Isabelle Paul has led the good fight for years as commander of the Order of St. John
I’d seen her for years, at this or that event. Posture ramrod straight, her jet-black hair with its distinctive white streak swept up in a French twist, and the sleeves. The sleeves, invariably fashioned with tiny puffs along the shoulder seams. And it was those sleeves I was most curious about. I finally met Isabelle Paul for lunch, mostly to talk to her about the charitable Order of St. John, of which she is commander.
“It’s one of the oldest organizations of the world; it goes back to the Crusades,” she told me. “We are not a charity; we help charities. We are a chivalry order. Our mission is to help the sick and the poor; I like to help the poorest of the poor.”
The order is formally known as The Order of St. John of Jerusalem, Knights Hospitalier, and is based in Malta. It describes itself as “an Order of Chivalry dedicated to the service of all humanity in the name of Christ. It is an ecumenical, international Christian order directly descended from the Order of St. John founded by the Blessed Gerard in the late 11th century.”
Paul was tapped to join by the late Countess Henrietta de Hoernle, herself a dame in the order, and she was later “asked by Malta” to start a Florida branch, which she has led since 2011.
Paul has always been involved in philanthropy; she and her late husband, Lawrence Maxwell Paul, were benefactors of many charities, including the Mayo Clinic, Salvation Army, World Vision International and more. They met at a Montego Bay, Jamaica, resort he owned and had a long-distance romance (she lived in Canada and he was from Cincinnati) for a time until they married. Lawrence was a successful developer and also manufactured parts for the space program and the Polaris submarine. The couple “traveled the world” and lived for a time in Bal Harbour before buying a house in Royal Palm in Boca Raton in 1977. Ten years later, when Lawrence died, Paul found herself at a particular axis in her life.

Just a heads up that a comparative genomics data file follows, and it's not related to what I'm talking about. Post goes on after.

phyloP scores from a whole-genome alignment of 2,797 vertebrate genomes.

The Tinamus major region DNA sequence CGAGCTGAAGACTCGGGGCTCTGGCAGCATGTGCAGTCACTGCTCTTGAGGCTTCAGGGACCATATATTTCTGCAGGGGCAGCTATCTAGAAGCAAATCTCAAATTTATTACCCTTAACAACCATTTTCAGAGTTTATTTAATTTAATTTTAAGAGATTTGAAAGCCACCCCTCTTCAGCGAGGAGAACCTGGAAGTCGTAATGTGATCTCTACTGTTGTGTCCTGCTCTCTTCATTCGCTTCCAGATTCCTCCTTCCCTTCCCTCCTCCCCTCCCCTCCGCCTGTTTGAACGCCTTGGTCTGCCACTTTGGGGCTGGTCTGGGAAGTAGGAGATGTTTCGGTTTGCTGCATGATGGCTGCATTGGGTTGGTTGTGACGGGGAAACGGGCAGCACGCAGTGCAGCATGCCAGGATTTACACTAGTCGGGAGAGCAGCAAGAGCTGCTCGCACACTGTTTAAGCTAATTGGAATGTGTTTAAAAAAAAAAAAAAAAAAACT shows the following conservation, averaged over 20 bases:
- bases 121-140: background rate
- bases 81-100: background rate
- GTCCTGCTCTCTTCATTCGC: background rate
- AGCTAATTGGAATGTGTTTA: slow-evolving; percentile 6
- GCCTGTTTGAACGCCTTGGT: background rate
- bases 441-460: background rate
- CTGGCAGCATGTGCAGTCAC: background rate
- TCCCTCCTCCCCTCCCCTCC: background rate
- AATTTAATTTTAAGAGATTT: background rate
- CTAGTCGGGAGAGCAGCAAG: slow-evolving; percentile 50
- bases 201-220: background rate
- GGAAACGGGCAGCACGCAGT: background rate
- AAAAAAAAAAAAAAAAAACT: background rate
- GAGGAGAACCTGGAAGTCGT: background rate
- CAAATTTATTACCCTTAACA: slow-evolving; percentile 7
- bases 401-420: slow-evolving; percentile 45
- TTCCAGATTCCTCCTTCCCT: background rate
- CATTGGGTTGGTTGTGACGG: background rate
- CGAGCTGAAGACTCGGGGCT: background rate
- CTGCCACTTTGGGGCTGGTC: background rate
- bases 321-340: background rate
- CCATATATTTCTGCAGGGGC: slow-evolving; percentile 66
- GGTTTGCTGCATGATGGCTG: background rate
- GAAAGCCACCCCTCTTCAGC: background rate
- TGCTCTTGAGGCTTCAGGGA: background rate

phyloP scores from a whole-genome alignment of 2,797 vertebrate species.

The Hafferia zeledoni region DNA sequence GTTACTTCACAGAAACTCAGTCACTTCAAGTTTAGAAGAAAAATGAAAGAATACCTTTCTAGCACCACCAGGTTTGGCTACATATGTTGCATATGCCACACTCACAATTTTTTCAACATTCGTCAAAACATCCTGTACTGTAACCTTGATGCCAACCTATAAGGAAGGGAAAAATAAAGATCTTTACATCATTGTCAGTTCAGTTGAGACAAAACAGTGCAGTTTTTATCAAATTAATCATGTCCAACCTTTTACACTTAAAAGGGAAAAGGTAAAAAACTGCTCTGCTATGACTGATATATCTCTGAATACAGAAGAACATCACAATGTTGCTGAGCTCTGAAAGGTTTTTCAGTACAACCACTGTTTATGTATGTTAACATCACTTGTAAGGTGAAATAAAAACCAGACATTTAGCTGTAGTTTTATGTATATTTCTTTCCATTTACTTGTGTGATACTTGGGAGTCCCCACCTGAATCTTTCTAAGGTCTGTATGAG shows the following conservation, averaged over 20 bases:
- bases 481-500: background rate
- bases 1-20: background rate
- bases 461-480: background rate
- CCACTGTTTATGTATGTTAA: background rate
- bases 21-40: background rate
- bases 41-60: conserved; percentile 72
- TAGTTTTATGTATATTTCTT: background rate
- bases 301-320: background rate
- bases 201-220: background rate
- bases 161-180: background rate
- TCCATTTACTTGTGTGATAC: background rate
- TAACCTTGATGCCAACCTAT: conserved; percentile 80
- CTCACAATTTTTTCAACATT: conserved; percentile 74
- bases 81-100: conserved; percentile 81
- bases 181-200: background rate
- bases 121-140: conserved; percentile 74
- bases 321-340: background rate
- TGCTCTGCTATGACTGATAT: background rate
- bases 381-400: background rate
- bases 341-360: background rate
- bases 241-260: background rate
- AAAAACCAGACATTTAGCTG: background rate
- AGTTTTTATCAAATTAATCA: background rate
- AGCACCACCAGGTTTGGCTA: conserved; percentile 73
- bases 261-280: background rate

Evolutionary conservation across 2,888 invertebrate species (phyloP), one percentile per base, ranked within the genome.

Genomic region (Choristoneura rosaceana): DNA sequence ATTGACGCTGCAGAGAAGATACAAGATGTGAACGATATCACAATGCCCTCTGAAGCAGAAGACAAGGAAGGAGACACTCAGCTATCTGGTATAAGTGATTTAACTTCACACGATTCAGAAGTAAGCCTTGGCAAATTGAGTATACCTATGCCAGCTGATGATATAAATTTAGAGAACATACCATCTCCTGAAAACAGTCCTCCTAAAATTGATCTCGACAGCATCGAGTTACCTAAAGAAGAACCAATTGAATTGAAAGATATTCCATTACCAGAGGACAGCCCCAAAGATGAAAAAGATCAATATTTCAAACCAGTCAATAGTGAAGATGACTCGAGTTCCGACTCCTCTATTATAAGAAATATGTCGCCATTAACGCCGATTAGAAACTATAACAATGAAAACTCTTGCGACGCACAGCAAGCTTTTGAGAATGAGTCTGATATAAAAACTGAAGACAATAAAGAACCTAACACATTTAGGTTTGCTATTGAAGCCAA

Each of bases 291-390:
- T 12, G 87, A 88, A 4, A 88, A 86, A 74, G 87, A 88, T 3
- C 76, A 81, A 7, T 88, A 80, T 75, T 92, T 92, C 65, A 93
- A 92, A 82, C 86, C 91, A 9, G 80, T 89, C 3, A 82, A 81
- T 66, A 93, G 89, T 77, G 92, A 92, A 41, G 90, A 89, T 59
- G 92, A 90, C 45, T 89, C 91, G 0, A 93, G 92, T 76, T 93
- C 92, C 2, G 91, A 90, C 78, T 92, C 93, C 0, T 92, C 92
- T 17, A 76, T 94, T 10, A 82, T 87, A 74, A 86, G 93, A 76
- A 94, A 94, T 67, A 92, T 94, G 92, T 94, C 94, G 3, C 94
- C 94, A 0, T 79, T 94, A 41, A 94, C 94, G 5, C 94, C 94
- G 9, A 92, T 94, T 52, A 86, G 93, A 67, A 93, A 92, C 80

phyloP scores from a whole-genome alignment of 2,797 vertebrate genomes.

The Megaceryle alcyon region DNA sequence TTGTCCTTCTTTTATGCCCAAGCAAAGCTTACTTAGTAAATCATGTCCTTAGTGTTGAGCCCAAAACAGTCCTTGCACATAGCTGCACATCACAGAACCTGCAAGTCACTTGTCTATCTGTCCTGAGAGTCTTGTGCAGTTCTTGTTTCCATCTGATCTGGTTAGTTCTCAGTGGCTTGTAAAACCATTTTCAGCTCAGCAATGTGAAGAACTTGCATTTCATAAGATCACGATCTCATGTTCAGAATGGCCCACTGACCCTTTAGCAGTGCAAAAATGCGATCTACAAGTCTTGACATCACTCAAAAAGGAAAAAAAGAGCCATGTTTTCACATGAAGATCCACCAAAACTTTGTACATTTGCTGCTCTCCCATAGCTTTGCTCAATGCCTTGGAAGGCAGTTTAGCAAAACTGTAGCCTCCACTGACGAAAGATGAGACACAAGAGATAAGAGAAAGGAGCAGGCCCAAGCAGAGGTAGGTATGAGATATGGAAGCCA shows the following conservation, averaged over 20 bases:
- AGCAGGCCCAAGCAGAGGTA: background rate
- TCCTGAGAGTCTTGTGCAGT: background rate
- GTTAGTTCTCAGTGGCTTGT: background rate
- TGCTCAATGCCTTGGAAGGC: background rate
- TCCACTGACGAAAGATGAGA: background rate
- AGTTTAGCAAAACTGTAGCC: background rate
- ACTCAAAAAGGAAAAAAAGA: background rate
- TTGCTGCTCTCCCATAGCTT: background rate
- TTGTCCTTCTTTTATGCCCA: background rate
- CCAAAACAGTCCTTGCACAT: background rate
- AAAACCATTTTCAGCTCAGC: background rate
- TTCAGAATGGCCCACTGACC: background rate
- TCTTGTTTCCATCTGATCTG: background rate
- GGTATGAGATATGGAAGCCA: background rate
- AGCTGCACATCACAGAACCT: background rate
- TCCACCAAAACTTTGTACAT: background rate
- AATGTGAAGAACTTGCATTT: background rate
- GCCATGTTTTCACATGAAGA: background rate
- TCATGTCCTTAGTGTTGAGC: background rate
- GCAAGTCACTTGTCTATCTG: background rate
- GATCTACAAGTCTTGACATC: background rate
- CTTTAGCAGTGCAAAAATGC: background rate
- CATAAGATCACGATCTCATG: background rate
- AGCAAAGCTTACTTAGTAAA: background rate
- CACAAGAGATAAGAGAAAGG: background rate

“After my husband passed away in 1987,” she says, “I decided I was going to dedicate the rest of my life working for the lord. Because that’s what I want to do. I’ve always been very spiritual.
“I was very charitable before he died, and I was not interested in remarrying. I was interested in carrying on the mission I felt comfortable with.”
That mission has wound its way throughout Boca Raton, from board positions at the Friends of the Conservatory of Music, Lynn University and Debbie-Rand, to St. Gergory’s Episcopal Church, Boca Helping Hands and more. But her biggest impact is the one she delivers through The Order; the list of 25 well-known charities it has helped so far include HomeSafe,Place of Hope, Caridad Center, Covenant House, Cross Ministries, Association of Caregiving Youth and many, many more.
“I feel wonderful helping other people,” Paul says. “This entails a lot of work, and it involves many hours, but I took an oath when I became a member of The Order of St. John, and I just feel like I should live up to that oath.”
Paul has stories about Billy Graham, and the time the late virtuoso pianist Roger Williams bequeathed a special Steinway to her, which she donated to Lynn Conservatory (she admits she’s no piano player herself).
She also has an interest in painting porcelain and, more recently, religious icons. It is this artistic side to her that brings us back to those sleeves, which I have to know about once and for all.
“I design my own clothes,” she says, when I ask, slipping off her light sweater to reveal tiny puffed sleeves underneath. “I like a certain style. I don’t care what Bill Blass does or Gucci or whoever does. … The dressmaker I have right now—I’ve worked with her for years—is very good. I think I’ve bought one dress in the last 50 years.”
Paul admits to loving beautiful fabrics and preferring ladylike, feminine clothing, but she really thinks her work with The Order is far more interesting. Before we go, she touches the shimmering gold Maltese cross she is wearing.
“I designed this cross,” she says. “My husband had a very heavy wedding band, and I thought rather than it just being there … I took it to the jeweler and I said, ‘Could you melt it down?’ And I designed this cross. The ruby is from a ring he bought me when we were on our honeymoon in Beirut, Lebanon. We were going around the world. So it has some meaning now.”